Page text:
We used a map lent to us by our cabbie to navigate, finding the port of Peel to have a castle, so we had to have look, our last diversion before mounting the TT.

Peel is another harbor town tucked into a crescent and on its southern tip is the Isle of Patrick now connected by a causeway, sits a wall surrounding the remains of a village punctuated by towers, the Peel Castle.

Just as we parked the Triumph an older gentleman parked alongside in is old Morgan. He hopped out and came over to us and said, “I’ll show you mine if you show me yours.” An invitation any motorhead cannot resist. He politely attended our review of the rented Bonneville and then opened the bonnet of his ride. All original. He then played one of his beer bets by pulling one-by-one three of the four spark plug wires from the top of the intake manifold and the old car ran like a sewing machine on just one cylinder.

The Peel Castle is an eleventh century ruin built by Vikings originally as a Celtic monastery. It’s the home of the Black Dog ghost, the likeness of which scared Mindy right out of her baklava.

The next objective; the TT course. We followed a route out of peel to connect to the A3, the western part of the route. There were  number of indications that we had  mounted the TT including signs saying that we were, black and white curbing, installations of hay bales and large cushions attached to trees, houses, poles – anything that might stand the smack of an errant motorcycle racer, as if at speeds near 200 mph on these roads anything could abate the almost certain departure in a body bag. The other indications of the TT course were the fervent road workers kneading out unnecessary potholes and bumps in the surface.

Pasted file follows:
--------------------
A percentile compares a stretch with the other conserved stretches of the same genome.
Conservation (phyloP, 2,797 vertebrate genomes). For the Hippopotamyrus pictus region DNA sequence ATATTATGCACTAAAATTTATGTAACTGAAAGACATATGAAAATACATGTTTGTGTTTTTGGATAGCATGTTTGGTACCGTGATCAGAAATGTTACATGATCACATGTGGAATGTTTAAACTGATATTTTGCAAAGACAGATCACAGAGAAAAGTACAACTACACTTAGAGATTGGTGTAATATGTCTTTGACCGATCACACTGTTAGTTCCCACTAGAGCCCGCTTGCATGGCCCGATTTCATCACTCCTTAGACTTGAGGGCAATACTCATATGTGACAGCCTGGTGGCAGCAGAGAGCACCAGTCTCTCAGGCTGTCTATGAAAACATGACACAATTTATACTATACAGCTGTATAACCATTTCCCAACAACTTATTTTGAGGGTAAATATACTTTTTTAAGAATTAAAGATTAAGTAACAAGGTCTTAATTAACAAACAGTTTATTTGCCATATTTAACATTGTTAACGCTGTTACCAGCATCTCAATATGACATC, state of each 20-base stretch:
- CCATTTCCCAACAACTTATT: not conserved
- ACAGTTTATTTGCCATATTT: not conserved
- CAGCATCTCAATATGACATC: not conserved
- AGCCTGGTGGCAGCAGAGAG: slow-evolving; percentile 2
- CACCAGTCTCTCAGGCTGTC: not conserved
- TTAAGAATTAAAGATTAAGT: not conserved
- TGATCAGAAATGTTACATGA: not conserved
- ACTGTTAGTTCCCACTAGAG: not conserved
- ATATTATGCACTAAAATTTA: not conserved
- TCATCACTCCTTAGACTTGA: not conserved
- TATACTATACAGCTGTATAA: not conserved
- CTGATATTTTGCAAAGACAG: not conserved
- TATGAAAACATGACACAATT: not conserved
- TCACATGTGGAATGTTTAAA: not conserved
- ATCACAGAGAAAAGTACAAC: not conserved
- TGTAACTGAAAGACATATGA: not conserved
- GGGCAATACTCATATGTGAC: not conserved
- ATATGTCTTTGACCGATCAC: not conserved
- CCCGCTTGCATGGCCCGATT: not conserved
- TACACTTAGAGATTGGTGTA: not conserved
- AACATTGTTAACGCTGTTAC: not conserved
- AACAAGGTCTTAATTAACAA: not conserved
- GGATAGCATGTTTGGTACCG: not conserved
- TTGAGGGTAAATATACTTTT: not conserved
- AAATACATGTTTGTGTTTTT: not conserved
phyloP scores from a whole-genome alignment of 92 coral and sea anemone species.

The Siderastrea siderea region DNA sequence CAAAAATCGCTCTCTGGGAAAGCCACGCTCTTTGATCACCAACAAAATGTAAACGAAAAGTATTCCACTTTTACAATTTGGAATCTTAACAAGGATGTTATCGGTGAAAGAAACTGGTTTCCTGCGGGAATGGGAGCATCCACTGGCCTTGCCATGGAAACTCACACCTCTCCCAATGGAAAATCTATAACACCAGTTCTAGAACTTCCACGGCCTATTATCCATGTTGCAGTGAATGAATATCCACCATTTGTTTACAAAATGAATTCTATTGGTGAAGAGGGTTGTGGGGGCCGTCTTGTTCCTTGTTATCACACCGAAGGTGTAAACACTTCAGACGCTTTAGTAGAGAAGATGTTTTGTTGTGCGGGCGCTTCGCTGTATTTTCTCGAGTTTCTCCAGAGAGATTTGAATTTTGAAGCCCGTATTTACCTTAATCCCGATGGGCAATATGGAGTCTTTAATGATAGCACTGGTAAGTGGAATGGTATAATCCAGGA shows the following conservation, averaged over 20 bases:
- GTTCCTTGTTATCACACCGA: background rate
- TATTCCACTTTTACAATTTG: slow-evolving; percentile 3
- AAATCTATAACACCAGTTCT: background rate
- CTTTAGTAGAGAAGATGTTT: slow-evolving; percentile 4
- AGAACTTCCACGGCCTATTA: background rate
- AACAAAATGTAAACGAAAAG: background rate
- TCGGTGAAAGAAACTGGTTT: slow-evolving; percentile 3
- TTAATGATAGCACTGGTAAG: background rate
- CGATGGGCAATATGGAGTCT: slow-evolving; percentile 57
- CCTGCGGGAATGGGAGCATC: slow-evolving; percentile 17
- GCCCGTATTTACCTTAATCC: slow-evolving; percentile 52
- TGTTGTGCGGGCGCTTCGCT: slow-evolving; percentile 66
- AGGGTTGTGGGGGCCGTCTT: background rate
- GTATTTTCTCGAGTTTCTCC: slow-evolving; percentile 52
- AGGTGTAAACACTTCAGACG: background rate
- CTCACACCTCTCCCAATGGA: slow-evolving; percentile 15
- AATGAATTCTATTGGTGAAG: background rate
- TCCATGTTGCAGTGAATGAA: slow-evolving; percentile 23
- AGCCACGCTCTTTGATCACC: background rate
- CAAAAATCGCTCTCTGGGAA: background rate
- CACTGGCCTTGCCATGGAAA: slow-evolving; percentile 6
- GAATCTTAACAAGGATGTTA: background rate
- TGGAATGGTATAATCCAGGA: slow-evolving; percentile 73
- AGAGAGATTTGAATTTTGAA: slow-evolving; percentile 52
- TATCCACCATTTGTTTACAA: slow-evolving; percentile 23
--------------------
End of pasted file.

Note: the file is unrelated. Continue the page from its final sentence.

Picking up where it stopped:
Exhilarating. Permagrin inducing. I could go on and on as we did on this spectacular course, but I won’t. You’ll just have to experience it yourself. We devoted the rest of our ride to just that, riding, and didn’t stop for photos until we got back to Griffith’s shop where we said goodbye to the Bonnie and basked in the thrill and glory of the world’s most spectacular motorcycle ride, save, of course, for the Pacific Coast Highway.

More to come…